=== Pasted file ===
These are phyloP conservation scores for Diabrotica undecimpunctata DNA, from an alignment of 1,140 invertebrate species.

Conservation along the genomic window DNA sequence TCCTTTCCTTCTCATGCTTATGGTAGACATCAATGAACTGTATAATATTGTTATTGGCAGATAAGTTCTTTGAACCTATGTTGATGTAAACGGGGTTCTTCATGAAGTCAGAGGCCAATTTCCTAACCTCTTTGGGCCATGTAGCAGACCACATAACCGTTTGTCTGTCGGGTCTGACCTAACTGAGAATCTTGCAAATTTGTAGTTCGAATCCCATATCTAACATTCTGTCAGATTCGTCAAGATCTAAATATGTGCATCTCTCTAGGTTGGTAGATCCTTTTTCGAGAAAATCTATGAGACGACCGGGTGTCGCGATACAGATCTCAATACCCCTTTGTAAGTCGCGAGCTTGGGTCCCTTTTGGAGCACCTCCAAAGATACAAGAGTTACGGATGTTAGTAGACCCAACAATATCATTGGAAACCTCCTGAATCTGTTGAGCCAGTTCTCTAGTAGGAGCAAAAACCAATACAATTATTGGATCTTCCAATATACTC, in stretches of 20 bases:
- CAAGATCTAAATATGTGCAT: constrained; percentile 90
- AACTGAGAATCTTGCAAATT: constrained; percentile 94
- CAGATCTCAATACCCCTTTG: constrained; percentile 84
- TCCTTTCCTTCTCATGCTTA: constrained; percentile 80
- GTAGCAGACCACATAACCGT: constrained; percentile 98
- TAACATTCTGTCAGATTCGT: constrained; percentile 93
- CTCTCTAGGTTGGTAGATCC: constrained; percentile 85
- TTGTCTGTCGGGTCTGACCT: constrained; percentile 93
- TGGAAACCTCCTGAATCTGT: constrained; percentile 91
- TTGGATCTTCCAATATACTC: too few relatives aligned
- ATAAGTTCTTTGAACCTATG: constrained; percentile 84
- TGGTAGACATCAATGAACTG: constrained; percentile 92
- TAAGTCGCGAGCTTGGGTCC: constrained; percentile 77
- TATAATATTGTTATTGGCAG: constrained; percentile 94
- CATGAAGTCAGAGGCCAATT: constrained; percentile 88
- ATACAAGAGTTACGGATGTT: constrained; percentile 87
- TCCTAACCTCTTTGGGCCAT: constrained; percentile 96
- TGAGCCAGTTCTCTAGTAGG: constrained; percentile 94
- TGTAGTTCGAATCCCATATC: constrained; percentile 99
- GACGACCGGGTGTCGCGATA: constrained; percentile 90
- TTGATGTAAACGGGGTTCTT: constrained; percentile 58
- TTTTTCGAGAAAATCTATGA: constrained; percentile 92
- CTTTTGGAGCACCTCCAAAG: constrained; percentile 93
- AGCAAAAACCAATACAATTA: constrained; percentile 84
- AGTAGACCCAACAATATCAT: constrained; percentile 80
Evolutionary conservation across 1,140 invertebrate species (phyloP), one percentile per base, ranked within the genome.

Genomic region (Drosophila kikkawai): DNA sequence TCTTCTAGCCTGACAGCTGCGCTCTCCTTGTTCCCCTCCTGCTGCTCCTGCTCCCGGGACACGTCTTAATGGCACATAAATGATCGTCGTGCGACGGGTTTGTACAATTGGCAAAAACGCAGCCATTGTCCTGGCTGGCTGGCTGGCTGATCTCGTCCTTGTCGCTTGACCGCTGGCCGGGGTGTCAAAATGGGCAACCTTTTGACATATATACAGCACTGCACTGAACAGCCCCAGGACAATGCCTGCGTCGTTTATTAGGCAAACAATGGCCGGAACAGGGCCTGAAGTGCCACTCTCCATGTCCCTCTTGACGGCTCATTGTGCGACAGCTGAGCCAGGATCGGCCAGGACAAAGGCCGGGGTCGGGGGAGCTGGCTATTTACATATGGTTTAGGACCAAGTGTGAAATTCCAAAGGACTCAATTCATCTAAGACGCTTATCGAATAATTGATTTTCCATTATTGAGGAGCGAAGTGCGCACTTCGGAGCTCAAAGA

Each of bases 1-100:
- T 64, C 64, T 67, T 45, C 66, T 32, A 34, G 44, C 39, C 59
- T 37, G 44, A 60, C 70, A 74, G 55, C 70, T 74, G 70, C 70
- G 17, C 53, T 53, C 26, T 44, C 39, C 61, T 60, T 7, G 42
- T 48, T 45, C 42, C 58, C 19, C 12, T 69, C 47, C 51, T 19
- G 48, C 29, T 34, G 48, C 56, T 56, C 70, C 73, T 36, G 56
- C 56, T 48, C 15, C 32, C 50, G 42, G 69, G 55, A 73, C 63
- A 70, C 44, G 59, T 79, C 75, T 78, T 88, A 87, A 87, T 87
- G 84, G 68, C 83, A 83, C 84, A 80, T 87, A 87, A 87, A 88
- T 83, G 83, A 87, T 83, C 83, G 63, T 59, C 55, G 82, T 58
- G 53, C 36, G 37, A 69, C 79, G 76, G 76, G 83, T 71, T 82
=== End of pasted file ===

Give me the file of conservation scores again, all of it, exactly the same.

These are phyloP conservation scores for Diabrotica undecimpunctata DNA, from an alignment of 1,140 invertebrate species.

Conservation along the genomic window DNA sequence TCCTTTCCTTCTCATGCTTATGGTAGACATCAATGAACTGTATAATATTGTTATTGGCAGATAAGTTCTTTGAACCTATGTTGATGTAAACGGGGTTCTTCATGAAGTCAGAGGCCAATTTCCTAACCTCTTTGGGCCATGTAGCAGACCACATAACCGTTTGTCTGTCGGGTCTGACCTAACTGAGAATCTTGCAAATTTGTAGTTCGAATCCCATATCTAACATTCTGTCAGATTCGTCAAGATCTAAATATGTGCATCTCTCTAGGTTGGTAGATCCTTTTTCGAGAAAATCTATGAGACGACCGGGTGTCGCGATACAGATCTCAATACCCCTTTGTAAGTCGCGAGCTTGGGTCCCTTTTGGAGCACCTCCAAAGATACAAGAGTTACGGATGTTAGTAGACCCAACAATATCATTGGAAACCTCCTGAATCTGTTGAGCCAGTTCTCTAGTAGGAGCAAAAACCAATACAATTATTGGATCTTCCAATATACTC, in stretches of 20 bases:
- CAAGATCTAAATATGTGCAT: constrained; percentile 90
- AACTGAGAATCTTGCAAATT: constrained; percentile 94
- CAGATCTCAATACCCCTTTG: constrained; percentile 84
- TCCTTTCCTTCTCATGCTTA: constrained; percentile 80
- GTAGCAGACCACATAACCGT: constrained; percentile 98
- TAACATTCTGTCAGATTCGT: constrained; percentile 93
- CTCTCTAGGTTGGTAGATCC: constrained; percentile 85
- TTGTCTGTCGGGTCTGACCT: constrained; percentile 93
- TGGAAACCTCCTGAATCTGT: constrained; percentile 91
- TTGGATCTTCCAATATACTC: too few relatives aligned
- ATAAGTTCTTTGAACCTATG: constrained; percentile 84
- TGGTAGACATCAATGAACTG: constrained; percentile 92
- TAAGTCGCGAGCTTGGGTCC: constrained; percentile 77
- TATAATATTGTTATTGGCAG: constrained; percentile 94
- CATGAAGTCAGAGGCCAATT: constrained; percentile 88
- ATACAAGAGTTACGGATGTT: constrained; percentile 87
- TCCTAACCTCTTTGGGCCAT: constrained; percentile 96
- TGAGCCAGTTCTCTAGTAGG: constrained; percentile 94
- TGTAGTTCGAATCCCATATC: constrained; percentile 99
- GACGACCGGGTGTCGCGATA: constrained; percentile 90
- TTGATGTAAACGGGGTTCTT: constrained; percentile 58
- TTTTTCGAGAAAATCTATGA: constrained; percentile 92
- CTTTTGGAGCACCTCCAAAG: constrained; percentile 93
- AGCAAAAACCAATACAATTA: constrained; percentile 84
- AGTAGACCCAACAATATCAT: constrained; percentile 80
Evolutionary conservation across 1,140 invertebrate species (phyloP), one percentile per base, ranked within the genome.

Genomic region (Drosophila kikkawai): DNA sequence TCTTCTAGCCTGACAGCTGCGCTCTCCTTGTTCCCCTCCTGCTGCTCCTGCTCCCGGGACACGTCTTAATGGCACATAAATGATCGTCGTGCGACGGGTTTGTACAATTGGCAAAAACGCAGCCATTGTCCTGGCTGGCTGGCTGGCTGATCTCGTCCTTGTCGCTTGACCGCTGGCCGGGGTGTCAAAATGGGCAACCTTTTGACATATATACAGCACTGCACTGAACAGCCCCAGGACAATGCCTGCGTCGTTTATTAGGCAAACAATGGCCGGAACAGGGCCTGAAGTGCCACTCTCCATGTCCCTCTTGACGGCTCATTGTGCGACAGCTGAGCCAGGATCGGCCAGGACAAAGGCCGGGGTCGGGGGAGCTGGCTATTTACATATGGTTTAGGACCAAGTGTGAAATTCCAAAGGACTCAATTCATCTAAGACGCTTATCGAATAATTGATTTTCCATTATTGAGGAGCGAAGTGCGCACTTCGGAGCTCAAAGA

Each of bases 1-100:
- T 64, C 64, T 67, T 45, C 66, T 32, A 34, G 44, C 39, C 59
- T 37, G 44, A 60, C 70, A 74, G 55, C 70, T 74, G 70, C 70
- G 17, C 53, T 53, C 26, T 44, C 39, C 61, T 60, T 7, G 42
- T 48, T 45, C 42, C 58, C 19, C 12, T 69, C 47, C 51, T 19
- G 48, C 29, T 34, G 48, C 56, T 56, C 70, C 73, T 36, G 56
- C 56, T 48, C 15, C 32, C 50, G 42, G 69, G 55, A 73, C 63
- A 70, C 44, G 59, T 79, C 75, T 78, T 88, A 87, A 87, T 87
- G 84, G 68, C 83, A 83, C 84, A 80, T 87, A 87, A 87, A 88
- T 83, G 83, A 87, T 83, C 83, G 63, T 59, C 55, G 82, T 58
- G 53, C 36, G 37, A 69, C 79, G 76, G 76, G 83, T 71, T 82